The Destruction of the Kelp

Kelp on White Beach, Tasmania, December 2009.

Kelp, a large seaweed that grows in underwater forests along temperate coasts, supports many marine species in turn. The Kelp Highway Hypothesis postulates that Pacific Rim kelp forests and the wealth of fish, mammals and birds that they supported sustained maritime hunter-gatherers spreading into the New World 16,000 years ago. Kelp species play an important role in Chinese, Japanese, and Korean cuisines, and fuelled the production of soda ash in the Scottish Highlands and islands until the industry’s collapse in the 19th century, which fuelled emigration to North America and beyond. Charles Darwin wrote of the kelp forests of Tierra del Fuego that “if in any country a [terrestrial] forest was destroyed, I do not believe nearly so many species of animals would perish as would here, from the destruction of the kelp”.

In October 2016, an ocean heatwave destroyed the last giant kelp forest on the east coast of Tasmania, bringing an end to an ecosystem that has dominated it for tens of thousands of years.

A few months earlier, a study revealed that ninety percent of the kelp forests that make up the north-western tip of the Great Southern Reef disappeared off the Western Australian coast between 2010 and 2013, forests which had supported some of the most valuable fisheries in the country. And a few months before that, US scientists reported that large tracts of kelp forest along the coast from San Francisco to Oregon have vanished over the past two years, with similarly grim implications for fisheries. Around the world, kelp forests are declining as tropical fish species move into warmer waters and eat them.

I grew up in southeast Tasmania, and used to go camping and day-tripping with my family along the east coast. Walking along empty white sand beaches is part of my fondest memories and my favourite pastime when visiting home. Except they were never empty: they were littered with kelp, which grew in a tangled yellow-green mass off the lichen-red rocks at the end of every beach, like flat noodles swirling in miso soup. A fish-farmer friend would skin-dive in the kelp forests off Bruny Island and surface with buckets of abalone, and share them with us on weekends at his shack. We would fish from his dinghy for flathead that lived in those waters, whose numbers are now declining; I don’t know whether this decline will be hastened by warming waters and the loss of kelp, but expect it will.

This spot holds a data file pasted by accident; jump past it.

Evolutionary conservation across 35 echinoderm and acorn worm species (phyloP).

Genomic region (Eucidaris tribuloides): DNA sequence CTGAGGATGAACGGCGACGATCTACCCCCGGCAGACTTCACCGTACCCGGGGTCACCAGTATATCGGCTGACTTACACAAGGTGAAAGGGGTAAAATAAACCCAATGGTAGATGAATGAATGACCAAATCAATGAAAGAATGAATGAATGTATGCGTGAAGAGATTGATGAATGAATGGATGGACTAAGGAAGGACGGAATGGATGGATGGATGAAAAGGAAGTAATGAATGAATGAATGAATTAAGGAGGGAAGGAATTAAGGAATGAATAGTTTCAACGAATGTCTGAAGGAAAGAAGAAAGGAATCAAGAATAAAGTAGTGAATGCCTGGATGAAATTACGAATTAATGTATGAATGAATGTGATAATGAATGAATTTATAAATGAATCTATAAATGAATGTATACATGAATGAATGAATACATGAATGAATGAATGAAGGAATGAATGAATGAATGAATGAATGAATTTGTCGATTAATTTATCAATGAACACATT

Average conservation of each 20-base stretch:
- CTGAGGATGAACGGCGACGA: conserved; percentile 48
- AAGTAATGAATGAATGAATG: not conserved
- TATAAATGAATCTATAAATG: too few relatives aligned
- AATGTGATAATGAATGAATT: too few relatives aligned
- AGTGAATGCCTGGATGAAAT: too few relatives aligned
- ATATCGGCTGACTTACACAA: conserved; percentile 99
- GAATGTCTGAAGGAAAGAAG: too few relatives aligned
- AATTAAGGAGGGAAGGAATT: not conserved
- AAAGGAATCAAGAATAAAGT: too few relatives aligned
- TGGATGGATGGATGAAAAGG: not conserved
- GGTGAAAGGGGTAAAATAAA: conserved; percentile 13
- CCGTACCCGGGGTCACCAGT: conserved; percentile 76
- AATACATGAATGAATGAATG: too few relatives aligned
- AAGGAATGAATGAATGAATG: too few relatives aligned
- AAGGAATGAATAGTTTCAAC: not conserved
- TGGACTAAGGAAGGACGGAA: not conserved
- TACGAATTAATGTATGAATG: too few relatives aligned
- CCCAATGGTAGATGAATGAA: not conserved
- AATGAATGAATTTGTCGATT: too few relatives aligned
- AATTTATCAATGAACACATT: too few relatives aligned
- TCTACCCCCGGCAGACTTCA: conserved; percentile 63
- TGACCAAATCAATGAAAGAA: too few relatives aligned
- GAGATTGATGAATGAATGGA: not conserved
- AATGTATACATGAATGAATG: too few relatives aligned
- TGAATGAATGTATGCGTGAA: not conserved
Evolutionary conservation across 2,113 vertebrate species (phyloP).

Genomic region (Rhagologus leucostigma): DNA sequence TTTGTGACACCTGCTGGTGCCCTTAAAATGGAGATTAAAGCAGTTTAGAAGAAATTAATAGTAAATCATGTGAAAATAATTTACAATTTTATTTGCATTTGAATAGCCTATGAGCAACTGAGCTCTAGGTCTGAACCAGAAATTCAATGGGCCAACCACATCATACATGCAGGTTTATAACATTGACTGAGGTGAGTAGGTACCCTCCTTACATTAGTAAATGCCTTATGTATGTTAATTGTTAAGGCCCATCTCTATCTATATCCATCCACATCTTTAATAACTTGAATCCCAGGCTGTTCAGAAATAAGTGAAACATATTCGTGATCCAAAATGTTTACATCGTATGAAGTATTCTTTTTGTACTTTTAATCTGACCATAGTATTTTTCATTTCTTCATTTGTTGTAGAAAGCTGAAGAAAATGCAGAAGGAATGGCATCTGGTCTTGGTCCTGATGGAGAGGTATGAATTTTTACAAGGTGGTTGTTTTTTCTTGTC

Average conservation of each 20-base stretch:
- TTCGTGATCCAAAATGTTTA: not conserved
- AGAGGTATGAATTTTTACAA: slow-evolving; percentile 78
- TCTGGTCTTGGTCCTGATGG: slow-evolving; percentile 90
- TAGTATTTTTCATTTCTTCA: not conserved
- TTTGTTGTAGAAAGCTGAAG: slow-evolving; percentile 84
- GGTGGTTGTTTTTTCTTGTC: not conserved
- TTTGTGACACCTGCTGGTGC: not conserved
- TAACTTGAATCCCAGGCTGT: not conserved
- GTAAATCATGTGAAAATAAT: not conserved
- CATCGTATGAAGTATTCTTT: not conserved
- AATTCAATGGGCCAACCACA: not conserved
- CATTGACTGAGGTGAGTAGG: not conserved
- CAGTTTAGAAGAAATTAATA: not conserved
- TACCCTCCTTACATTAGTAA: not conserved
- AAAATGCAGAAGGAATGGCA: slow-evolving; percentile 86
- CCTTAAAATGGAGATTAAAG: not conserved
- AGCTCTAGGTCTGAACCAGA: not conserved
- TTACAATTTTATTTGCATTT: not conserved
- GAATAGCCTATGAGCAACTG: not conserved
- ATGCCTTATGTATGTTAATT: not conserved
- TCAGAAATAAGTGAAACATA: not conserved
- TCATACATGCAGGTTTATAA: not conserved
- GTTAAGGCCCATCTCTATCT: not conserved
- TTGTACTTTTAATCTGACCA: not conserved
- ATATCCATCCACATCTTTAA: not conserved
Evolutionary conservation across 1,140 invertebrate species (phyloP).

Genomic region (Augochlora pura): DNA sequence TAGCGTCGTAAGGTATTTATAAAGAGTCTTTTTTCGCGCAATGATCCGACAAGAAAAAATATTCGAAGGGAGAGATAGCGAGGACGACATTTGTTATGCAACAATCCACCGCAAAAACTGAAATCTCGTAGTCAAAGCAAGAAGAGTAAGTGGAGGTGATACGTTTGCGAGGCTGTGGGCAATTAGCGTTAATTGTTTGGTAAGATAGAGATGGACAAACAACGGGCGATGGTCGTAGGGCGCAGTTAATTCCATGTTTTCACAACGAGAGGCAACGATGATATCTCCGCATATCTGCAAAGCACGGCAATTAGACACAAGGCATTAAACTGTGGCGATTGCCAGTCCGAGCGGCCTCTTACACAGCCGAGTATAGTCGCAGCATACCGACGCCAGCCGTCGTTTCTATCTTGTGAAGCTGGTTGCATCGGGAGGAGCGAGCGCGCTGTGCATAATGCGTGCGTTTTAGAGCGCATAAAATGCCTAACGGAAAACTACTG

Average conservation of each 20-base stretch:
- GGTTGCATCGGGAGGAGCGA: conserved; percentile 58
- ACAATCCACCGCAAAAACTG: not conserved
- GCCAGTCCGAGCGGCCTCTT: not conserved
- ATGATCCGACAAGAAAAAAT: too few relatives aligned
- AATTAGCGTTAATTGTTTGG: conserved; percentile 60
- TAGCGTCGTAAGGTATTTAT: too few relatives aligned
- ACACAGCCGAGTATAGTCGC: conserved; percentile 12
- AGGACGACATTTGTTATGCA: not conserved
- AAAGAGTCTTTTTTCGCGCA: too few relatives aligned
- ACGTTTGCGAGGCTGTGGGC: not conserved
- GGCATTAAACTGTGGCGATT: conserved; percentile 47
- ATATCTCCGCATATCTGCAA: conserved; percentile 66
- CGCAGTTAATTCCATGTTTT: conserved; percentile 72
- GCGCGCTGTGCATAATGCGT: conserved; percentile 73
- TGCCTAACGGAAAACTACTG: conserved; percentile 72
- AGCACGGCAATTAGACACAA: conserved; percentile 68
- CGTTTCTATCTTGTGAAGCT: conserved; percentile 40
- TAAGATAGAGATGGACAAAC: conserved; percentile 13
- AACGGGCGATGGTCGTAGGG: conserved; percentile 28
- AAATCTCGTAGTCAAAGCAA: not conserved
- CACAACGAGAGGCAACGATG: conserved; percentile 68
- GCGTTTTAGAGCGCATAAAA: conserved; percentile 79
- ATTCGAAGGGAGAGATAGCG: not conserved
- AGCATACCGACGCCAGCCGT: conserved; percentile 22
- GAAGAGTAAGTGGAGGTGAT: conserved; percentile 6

A lot of attention and dismay has focussed on the devastation of corals along the Great Barrier Reef and elsewhere in recent years, for good reason, but this loss of temperate kelp forests feels just as significant. When climate change deniers crack wise about how it can’t be warming because there’s still snow, this is what I want to confront them with. I want to take them to a rocky shore and stick their heads in the warm water to witness this, and see if they can splutteringly maintain that everything’s fine.

In the silver-lining department—though it isn’t much of one—if the tropical seaweed Asparagopsis taxiformis could be grown and harvested in these newly warmer waters and fed to cattle, it could reduce agricultural methane emissions significantly.

[Edited from a post and comments at Metafilter.]

15 December 2016 · Events